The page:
Forbidden fruit

I think of this story around this time of year, when our bushes hang heavy with berries.

Once upon a time

when I was a little girl,

we went to stay in the home of some friends in Virginia. When we arrived, our hosts showed us around and made us comfortable, in true Valley style. Then they warned us about the berries on the edge of the woods.

They look delicious, like blueberries, they said, but please don’t taste them. We think they are poisonous.

Very well, my parents agreed. Children, do you hear? Leave the berries by the woods alone.


I was only five years old. What do you think happened when I found myself alone?

The next thing I remember was that I stood in the open doorway of the house, looking up a flight of unfamiliar stairs at my mother. My very displeased mother.

Shari, she said. Did you eat those berries?

I hunched my shoulders and pressed my hands against the door frame. No, mom.

Shari. Look at me. I know you ate those berries; don’t lie to me.

No, mom.

Well, I got my rear end spanked for it and afterwards, I sat on the kitchen counter sniffling and eating cookie dough while our kind hostess cheered me up. It’s the only deliberate lie I remember telling in childhood.

When I was an adult, I asked my mother How were you so sure?


So. No use blaming the world’s sins on Eve; I am an original sinner. Ate the forbidden fruit and lied about it. Didn’t even see the snake.

I wonder what died inside me?

To the forgotten one

I do not often pretend to have His words, but – This is for you.

I am the light you cannot see, searching, piercing – not the mild sunlight of a summer day or the glimmer of candle and firelight, but the unescapable blaze of a streetlight on a deserted parking lot when all around is darkness.

I love you.

I saw the look on your face when it happened again, the thing you feared. It was only there for a second before you hid it, but I saw. You were not alone.

When you look around, you see the smiling Others whose lives seem to work – their bodies, their faces, their families. They seem to skip over the hard bits, or laugh them off, or overcome them. They seem so on top of things, and in the darkness you wonder why you are the odd one out.

I know the grief you carry, the tightening of your heart when the subject comes up, the dread of insensitive questions and curious glances. I know how you cry when people move in to care, and cry when they do not.

I know you worry that it will be too much for you, that this thing will make you crack if you face it, that the price is too high. I know exhaustion. I see it in your eyes. I know what you have sacrificed, and though you wonder, I am the one who knows it is not in vain. It will never be in vain.

I see you.

I know you.

You are not the only one.

I know the things you hold close to the chest, the horrors you cannot share lest your world cave in around you. In scores of stripes across my bleeding back I carried them for you. I carry you still.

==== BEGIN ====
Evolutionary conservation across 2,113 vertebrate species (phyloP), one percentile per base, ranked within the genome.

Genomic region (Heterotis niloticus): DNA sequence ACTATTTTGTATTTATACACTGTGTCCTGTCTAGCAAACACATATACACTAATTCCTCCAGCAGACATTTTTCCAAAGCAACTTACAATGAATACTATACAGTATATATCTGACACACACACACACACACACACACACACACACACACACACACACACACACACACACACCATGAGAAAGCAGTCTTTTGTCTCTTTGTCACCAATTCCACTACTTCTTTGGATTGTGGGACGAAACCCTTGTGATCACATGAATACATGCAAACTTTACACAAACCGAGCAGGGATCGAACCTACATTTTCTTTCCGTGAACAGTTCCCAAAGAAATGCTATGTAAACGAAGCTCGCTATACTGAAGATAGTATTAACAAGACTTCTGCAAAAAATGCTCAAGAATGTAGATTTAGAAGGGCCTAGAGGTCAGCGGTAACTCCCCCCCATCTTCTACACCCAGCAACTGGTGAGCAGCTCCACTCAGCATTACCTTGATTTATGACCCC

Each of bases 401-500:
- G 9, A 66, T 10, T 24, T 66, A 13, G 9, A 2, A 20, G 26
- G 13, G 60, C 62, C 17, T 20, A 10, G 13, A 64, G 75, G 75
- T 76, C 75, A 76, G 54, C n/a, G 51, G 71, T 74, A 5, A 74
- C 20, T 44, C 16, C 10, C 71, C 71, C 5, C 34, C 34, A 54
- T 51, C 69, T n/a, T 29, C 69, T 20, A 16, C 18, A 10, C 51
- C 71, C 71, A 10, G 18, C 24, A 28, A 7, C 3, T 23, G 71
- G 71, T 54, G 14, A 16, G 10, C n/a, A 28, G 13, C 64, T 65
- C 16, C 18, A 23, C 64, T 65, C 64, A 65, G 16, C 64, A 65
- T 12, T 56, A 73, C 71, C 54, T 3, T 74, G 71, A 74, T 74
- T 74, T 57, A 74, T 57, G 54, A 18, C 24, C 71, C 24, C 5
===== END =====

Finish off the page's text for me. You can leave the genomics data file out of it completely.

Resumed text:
In your loneliness I am there. When the night closes in, you are held in my light. When everyone else has someone, when the silence of the people who matter the most screams at you, when you’ve forgotten how to be the person you were, when the radiant ship sails without you, I am there.

I know what lies beneath your frustration and your turmoil, I know the palpable midnight of your fear. I am there when it yawns beneath you, when frantically you flail your way to solid ground, panting, shrieking.

Darling, you could fall all the way down and I would be there.

You are mine.


The culprit

We have no house pets at all.

But you guys are too good at guessing. I was all set for the Ghost of Christmas Past, or an angel, as Sharon suggested!


One of our harum-scarum sons was apparently in too much of a hurry to meet the school bus, and left the laundry room door flapping open for the wind and the snow and—the cat.

Scared me good.

A real life riddle


We sat on the couch in the late winter, 7:45 am, the boys just out the door for school.

Kelly was still sleeping upstairs. One twin sat on my husband’s lap, and the other hung out on the floor nearby. Ryan savored his coffee. I savored the precious moments of quiet, with Baby snuggled against me.

Suddenly we heard piano keys being played in the office, tink-tink-tinga-ding. We looked at each other. What in the world?! With every family member accounted for, who was in there playing? It sounded for all the world like Kelly goofing off, but she would have had to pass through the living room to get in there—and the playing went on. Tinga-tink-tink-ting.

Ryan went to look. I waited, trying not to breathe so I could hear.

What do you think he saw?

Summer motto


It’s more aspirational than strictly true about any of us at the moment, but the children and I say it aloud together on Monday mornings when we have our powwow to discuss plans for the week.

I am a responsible, joyful person who shares ownership of this home.

I am in charge of my own body and I clean up after myself.

I can be calm in disappointment, happy in work or play, and kind to everyone I meet.

Let’s just say we trust it’s formative.

My ten-year-old son was pleased to learn that I wrote it, and he is harder to impress than he used to be.

These are the things we work on. What would you write in your motto?